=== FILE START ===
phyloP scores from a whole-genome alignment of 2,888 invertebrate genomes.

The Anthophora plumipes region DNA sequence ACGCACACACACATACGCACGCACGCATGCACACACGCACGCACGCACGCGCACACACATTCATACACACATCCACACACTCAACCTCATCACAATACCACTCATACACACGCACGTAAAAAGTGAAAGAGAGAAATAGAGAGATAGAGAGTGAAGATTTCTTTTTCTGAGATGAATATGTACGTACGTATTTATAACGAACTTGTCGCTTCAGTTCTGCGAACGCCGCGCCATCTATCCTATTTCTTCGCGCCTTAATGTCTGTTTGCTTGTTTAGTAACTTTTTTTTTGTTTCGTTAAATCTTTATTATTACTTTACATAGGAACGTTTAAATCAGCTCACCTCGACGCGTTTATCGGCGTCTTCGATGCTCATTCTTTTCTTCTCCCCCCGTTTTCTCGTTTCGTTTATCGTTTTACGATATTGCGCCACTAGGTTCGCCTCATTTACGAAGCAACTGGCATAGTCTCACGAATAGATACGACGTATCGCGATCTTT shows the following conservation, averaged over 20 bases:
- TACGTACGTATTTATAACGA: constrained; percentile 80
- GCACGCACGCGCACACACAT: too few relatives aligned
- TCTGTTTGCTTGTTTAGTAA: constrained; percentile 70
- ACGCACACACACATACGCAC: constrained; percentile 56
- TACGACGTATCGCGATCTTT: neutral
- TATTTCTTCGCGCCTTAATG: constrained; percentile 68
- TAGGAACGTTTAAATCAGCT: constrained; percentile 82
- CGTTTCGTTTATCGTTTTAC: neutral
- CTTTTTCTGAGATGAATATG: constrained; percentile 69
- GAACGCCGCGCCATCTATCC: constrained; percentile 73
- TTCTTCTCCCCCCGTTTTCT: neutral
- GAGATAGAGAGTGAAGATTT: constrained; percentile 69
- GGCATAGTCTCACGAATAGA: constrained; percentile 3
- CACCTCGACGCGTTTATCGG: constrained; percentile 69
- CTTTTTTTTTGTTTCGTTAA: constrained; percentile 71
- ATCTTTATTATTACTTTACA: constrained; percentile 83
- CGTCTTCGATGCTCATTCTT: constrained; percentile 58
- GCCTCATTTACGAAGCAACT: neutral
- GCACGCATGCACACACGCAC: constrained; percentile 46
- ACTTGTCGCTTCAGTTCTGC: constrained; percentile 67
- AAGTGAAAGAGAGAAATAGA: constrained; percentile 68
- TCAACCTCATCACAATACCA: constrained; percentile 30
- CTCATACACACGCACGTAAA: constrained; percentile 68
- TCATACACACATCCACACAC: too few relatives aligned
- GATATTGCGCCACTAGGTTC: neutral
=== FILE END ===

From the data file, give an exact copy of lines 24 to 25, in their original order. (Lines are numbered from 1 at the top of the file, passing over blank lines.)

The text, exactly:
- TCAACCTCATCACAATACCA: constrained; percentile 30
- CTCATACACACGCACGTAAA: constrained; percentile 68